Because it’s part of life, normal, ordinary life. It’s the next thing on my list of stuff I was never going to do again that I have now gone and done…again.

Why didn’t we want to do it again? Last time we bought a house, the housing market collapsed, we moved, and we couldn’t sell it. In the long run, it took a lot of help and miracle not to go to have it foreclosed on, and I still owe someone for the gift/loan that kept us out of the deep doghouse on it.

And because last time it kept us from being open to the direction God was leading us, and then we went a less-than-good direction from there.

Then there are all the great questions about home ownership: do I know how to fix stuff? Can I afford to fix stuff?

Then, lo and behold, today it looks like a tropical storm is forming. Watch, it will get our house!

But we do what we need to do. For us, one thing we needed to do was make a mental commitment to be here. See, I liked my little country church and relaxed atmosphere. I liked the pace, the situation. And part of me will always miss the sunrise on the prairie, the ducks…but never the mosquitoes. NEVER!

Here, life is different. And here, I’ve been having trouble adjusting to it. It’s noisy. It’s busy. There are more people in my neighborhood than there were in our town. More people in the five mile radius around this church than there were in the whole county.

Seriously, Ann and I did the math the other day and discovered that the population density here is almost 100 times what it was there. Add to that the fear that people won’t like me here and leave church…which they might, truly. I assume there will be a 5-15% decline the first 18 months.

All that makes it easy to grow shallow roots, ready to transplant. Same with renting a house—all you have to do is follow your lease and then move on. Now, though, we’re here.

Stuck. Or committed. However you want to look at it. Some days, it will be more one than the other. But in our minds, we’re now here, committed to be here.

That’s the investment that home ownership is. It’s not that we expect to sell it someday for a profit—far more likely that we’ll barely pay it off someday—but that we have a place that we are attached enough to that we’re legally connected to it.

Does that make it impossible to follow God? Nonsense. It does show, though, that we are going to follow through with where He has put us now, and that we won’t lightly hold to the land we’re responsible for.

Tuesday, August 18, 2015

Book: Urban Legends in the New Testament

Note: I received this book in exchange for a review here and at Arkansas Baptist News. So, here it is and then you should subscribe to the paper here. (or, if you are in an Arkansas Baptist Church, urge your finance committee to do the Every Resident Plan and keep your whole church up to date.)

Another note: I’m excited by books like this and a few others that you’ll see reviewed here eventually. We Baptists took a firm stand for the certainty of the Bible as inerrant several years ago, but in the process we slowed a bit on doing solid research and study. We are now finding our way back to doing real scholarship while holding to our convictions. Books like this are a product of that effort.

Urban Legends of the New Testament by David A. Croteau, 255 pages, softcover from B&H Academic (sample chapter here)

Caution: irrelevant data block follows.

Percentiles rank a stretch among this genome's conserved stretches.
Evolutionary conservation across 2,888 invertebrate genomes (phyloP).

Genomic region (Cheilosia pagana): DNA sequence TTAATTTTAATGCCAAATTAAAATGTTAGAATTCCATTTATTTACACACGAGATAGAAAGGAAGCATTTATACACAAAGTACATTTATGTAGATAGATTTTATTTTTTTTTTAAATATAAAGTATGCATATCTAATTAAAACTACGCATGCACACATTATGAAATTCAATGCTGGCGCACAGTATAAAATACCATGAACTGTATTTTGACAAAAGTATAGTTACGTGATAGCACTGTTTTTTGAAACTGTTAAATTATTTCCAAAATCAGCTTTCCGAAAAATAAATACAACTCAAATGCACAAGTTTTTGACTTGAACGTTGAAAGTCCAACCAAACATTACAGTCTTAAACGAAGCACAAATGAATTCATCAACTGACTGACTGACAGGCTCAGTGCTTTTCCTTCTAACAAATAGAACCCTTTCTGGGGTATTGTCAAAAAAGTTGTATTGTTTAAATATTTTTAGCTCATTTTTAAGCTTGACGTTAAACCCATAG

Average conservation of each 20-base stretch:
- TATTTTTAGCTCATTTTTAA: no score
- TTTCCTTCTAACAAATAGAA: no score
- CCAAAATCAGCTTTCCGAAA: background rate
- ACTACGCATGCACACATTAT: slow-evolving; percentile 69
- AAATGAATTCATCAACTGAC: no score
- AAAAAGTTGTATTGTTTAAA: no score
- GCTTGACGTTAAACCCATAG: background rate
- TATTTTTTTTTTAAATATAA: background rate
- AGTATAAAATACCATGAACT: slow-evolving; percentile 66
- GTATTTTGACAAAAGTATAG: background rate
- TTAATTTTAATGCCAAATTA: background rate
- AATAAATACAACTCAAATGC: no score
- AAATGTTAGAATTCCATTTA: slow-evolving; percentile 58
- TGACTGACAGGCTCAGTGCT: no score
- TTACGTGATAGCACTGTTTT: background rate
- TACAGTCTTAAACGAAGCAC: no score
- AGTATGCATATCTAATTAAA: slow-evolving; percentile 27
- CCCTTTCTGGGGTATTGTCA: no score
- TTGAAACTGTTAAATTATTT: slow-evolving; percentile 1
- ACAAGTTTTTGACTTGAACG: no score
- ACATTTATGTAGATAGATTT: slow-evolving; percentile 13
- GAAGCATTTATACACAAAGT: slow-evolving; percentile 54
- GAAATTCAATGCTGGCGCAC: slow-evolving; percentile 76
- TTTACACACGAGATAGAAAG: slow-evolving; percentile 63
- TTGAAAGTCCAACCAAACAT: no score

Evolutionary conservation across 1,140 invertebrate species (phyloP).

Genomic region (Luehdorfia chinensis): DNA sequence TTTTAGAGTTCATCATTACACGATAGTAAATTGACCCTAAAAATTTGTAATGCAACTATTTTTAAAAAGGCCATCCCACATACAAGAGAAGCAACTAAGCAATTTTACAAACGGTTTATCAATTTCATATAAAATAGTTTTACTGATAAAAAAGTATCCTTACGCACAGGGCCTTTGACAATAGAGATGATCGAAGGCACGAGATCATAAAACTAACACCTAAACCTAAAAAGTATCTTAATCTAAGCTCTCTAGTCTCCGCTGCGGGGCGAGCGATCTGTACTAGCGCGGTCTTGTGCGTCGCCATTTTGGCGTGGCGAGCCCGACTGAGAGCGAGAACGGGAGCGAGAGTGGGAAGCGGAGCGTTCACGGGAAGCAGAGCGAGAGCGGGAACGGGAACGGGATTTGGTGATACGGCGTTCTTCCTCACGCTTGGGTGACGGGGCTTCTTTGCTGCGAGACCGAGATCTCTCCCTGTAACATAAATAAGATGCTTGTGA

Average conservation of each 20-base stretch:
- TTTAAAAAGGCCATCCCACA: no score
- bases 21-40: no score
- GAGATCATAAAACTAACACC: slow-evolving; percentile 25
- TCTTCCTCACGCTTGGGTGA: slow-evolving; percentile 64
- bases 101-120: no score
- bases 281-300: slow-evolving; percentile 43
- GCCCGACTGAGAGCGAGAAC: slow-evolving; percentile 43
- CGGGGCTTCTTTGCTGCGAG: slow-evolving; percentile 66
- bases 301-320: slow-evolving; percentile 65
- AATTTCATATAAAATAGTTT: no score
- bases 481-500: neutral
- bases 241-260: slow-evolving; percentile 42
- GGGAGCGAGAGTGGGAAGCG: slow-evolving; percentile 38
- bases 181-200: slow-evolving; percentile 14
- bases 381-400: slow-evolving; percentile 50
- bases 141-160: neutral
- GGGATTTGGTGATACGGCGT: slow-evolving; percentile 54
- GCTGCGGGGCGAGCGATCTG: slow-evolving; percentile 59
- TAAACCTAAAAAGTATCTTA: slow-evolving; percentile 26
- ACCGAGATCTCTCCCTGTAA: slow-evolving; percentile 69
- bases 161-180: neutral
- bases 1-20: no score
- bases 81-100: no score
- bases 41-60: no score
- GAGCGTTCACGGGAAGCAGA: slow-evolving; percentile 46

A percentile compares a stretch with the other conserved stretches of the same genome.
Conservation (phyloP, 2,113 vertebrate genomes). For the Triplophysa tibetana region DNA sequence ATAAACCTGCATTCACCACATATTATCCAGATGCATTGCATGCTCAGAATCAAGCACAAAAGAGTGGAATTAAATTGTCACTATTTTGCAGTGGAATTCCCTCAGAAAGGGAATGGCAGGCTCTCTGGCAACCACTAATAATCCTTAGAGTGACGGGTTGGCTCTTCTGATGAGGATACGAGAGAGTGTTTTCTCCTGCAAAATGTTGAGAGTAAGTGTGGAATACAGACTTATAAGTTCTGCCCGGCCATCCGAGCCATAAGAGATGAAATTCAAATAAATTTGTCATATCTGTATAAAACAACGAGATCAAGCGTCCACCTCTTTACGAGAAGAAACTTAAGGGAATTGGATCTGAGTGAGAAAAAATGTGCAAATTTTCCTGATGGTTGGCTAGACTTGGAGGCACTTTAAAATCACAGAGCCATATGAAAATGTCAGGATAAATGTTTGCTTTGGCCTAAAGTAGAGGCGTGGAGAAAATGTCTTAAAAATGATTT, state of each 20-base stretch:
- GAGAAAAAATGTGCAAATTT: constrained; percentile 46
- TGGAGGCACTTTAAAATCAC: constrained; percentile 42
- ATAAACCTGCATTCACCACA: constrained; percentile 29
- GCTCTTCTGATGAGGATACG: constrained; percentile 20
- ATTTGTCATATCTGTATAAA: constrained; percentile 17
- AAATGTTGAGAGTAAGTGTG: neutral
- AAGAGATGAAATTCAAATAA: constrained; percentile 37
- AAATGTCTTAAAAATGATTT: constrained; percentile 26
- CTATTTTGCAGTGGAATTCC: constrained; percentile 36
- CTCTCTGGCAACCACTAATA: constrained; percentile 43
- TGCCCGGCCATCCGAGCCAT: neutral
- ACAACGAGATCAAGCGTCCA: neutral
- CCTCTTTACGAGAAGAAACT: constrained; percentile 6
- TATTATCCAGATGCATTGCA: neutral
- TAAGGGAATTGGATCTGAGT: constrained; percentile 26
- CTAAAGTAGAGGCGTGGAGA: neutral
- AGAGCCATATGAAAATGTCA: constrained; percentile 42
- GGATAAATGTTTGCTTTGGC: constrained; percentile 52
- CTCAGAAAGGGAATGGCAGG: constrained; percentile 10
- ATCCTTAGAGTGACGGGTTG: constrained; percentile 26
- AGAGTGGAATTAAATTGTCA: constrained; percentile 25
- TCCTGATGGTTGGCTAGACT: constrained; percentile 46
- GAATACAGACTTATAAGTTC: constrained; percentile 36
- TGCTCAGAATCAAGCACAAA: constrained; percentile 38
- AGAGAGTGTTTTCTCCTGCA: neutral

Were there 3 Kings of Orient at the manger? Where was the manger, anyway? A cave, a barn, or somewhere else? These questions are among the 40 addressed in David A. Croteau’s Urban Legends of the New Testament, recently published by B&H Academic Press.

What is an “urban legend” of the New Testament? According to Croteau, it is a “commonly circulated myth, repeated throughout the culture as common knowledge, but which isn’t true.” (p. xiii) For the New Testament, this includes misunderstandings about the original culture of first century Israel as well as well-intended, but erroneous, explanations of Greek vocabulary. It is Croteau’s assertion that we who take the Bible seriously should also strive to get it right. We need to eliminate the urban legends from our teaching and preaching.

How is the book laid out? There is a prologue and an epilogue, explaining purpose, and then there are 40 chapters each addressing an urban legend. Sixteen are taken from the Gospels with the balance found in Acts, the Epistles, and Revelation. Each chapter follows the same format: an explanation of the legend, an effort to explain the origin of that legend, and the corrective prescribed from study.

The chapter titles themselves are more problematic than the material in each chapter. For example, one chapter addresses “Christians Are Commanded to Tithe” as an urban legend. The chapter itself, though, only speaks to one specific passage in Hebrews. The reader would be wise to examine the content of the chapters and not just judge by the headings.

Scattered throughout the book are QR codes which can be scanned with your smart phone. These link to videos of Croteau teaching on ten of legends mentioned in the text. If you are digitally inclined, these are of value. The prologue also provides a link for those who are not interested in using the QR system.

Each chapter features an annotated bibliography that references both print and digital resources. Some of the references are academic journals while others are books and blogs. Also commendable is the presence of footnotes.

In all, this is a useful reference book for preachers and teachers of the Word of God. At a minimum, it challenges the reader to correctly interpret and understand what is in the text. Highly recommended.

Solid not Squishy: Hebrews 5

In Summary:

Hebrews continues to extol the perfection of Jesus as high priest over the ordinary line of priests. Chapter 5 starts with the importance of the humanity of all high priests, for only in that humanity does the priest know how to help others with their struggles. After all, the high priest must recognize his own weakness or he will become arrogant and useless. Those who would mediate must be able to approach both sides.